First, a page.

While night terrors are a common occurrence, it can be frightening for a parent when their child experiences one. Sarah Bunden, a paediatric sleep specialist with the Sleep Health Foundation, explains night terrors – how to recognise them and what to do if they happen.
Listen to Sarah Bunden on Feed Play Love:
What are night terrors?
According to Sarah, night terrors are part of a phenomenon called confusional arousals, or non-REM parasomnias, which range from mumbling, laughing or talking in your sleep, sitting up in bed, walking or running around, right up to having night terrors.
“What we know about night terrors is that they are a phenomenon where our body is able to do amazing motor things, sometimes talk, sometimes walk, sometimes even more than that, but we’re actually not understanding the input from the exterior,” says Sarah. “We might look like we’re awake, but we’re actually not awake in terms of our brainwaves.”
“Night terrors only occur in non-REM, that is a part of sleep which we call the deep sleep,” continues Sarah. “It’s the opposite to REM or REM sleep which is when we dream, so dreaming is at one end of the sleep cycle and non-REM is the other end of the sleep cycle. That’s when night terrors occur.”
Sarah explains that non-REM is more prevalent in children between the ages of two and four than any other time in their lives. “If they’re prone and predisposed to having night terrors then that’s when they’re going to happen,” she says.
What a night terror looks like
Night terrors can apparently manifest in a number of ways. “The child is usually looking agitated or frightened, the face is often looking scared, the eyes are often dazed, the body can be shaking,” says Sarah. “They can do amazing things, they look like they’re being chased by something or someone, they can talk, they can scream, they can talk in weird voices and make really weird sounds.”
Sarah says that there’s a simple test to tell if your child is having a night terror or is simply awake because of a dream or needing to go to the toilet. “If they’re awake they will let you know, they’ll talk to you by name, they’ll respond to your conversation, they’ll do some sort of communication to indicate to you that they can see you and they want you to do something or say something,” she says. “In a night terror situation, the child will not respond to the parent. They might respond to their name, but it won’t look like it’s actually a conversation.”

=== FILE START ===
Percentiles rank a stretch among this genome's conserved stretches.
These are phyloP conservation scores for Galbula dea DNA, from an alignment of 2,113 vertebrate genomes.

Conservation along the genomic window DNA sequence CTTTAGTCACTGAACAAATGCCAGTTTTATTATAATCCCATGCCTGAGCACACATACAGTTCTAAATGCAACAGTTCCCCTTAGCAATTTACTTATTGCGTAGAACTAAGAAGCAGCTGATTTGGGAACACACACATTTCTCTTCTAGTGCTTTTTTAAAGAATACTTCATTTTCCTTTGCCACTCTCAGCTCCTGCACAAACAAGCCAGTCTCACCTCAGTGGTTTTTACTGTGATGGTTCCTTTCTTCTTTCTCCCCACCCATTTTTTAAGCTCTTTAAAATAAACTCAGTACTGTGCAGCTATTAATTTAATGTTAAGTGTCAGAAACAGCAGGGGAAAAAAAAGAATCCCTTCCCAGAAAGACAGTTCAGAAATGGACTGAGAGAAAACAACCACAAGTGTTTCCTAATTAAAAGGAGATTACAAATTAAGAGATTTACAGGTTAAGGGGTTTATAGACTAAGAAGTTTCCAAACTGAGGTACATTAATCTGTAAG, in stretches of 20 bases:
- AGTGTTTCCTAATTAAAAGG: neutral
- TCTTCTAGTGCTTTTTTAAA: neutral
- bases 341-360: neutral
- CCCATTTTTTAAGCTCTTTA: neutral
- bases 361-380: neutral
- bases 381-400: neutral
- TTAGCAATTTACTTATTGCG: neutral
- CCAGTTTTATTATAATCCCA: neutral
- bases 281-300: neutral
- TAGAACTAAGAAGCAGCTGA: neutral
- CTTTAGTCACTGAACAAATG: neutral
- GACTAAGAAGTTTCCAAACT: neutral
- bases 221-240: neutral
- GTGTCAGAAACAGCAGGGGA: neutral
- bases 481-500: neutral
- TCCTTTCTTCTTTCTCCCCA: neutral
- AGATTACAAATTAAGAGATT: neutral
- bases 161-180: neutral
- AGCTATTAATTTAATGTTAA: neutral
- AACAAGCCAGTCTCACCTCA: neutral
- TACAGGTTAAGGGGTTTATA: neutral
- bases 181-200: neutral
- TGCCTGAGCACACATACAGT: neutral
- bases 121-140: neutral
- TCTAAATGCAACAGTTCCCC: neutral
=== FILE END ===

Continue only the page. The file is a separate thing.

What should I do?
If your child is having a night terror then Sarah suggests making sure your child is okay and safe and then simply doing nothing. While many parents want to comfort and cuddle their child, this doesn’t help. “That’s because, in a night terror situation, the child is not receiving the input from the environment so they’re not feeling the cuddle, they’re not feeling the love, so it’s not helping them, and in most cases, night terrors won’t be stopped by somebody giving them a cuddle or trying to help them,” she says. “What a child would often do when someone goes to comfort them is that they will push back, or they’ll scream louder or get more agitated.”
What causes night terrors?
According to Sarah, one reason for night terrors is a genetic predisposition. “That means somebody in the bloodline of the child will have suffered from or had night terrors or even sleepwalking or sleep-talking,” she says.
Another reason is that the child is not getting the sleep they need. “This could be last night or it could be over a series of nights,” says Sarah. “When children don’t get enough sleep, they will do extra deep sleep the next time they get a chance to sleep, and because these non-REM parasomnias happen during deep sleep, that’s when they’re more likely to occur because a deep sleep is much deeper and more intense when we’re sleep-deprived.”
Stress is another a contributing factor and can be either physiologically or psychological. “Physiological stress would probably be a pain, maybe teething maybe a sore leg maybe a fever, it could be a full bladder or a full bowel, it could be eczema, it could be a whole range of things,” says Sarah. “Psychological stress is probably something like they were stressed when they went to bed – they might have some stress in their lives, they might be having a situation in their lives that’s not helpful and their brain is working things out during their sleep”
Should I be worried?
Fortunately, night terrors are very common and have no ill effects. “Night terrors are completely benign, they’re very developmentally appropriate and don’t have any long-term or short-term consequences if that’s what they are,” says Sarah. “Most children grow out of night terrors because that deep sleep block becomes less deep. As we get older sleep becomes lighter, and so we have less occasion to do them.”
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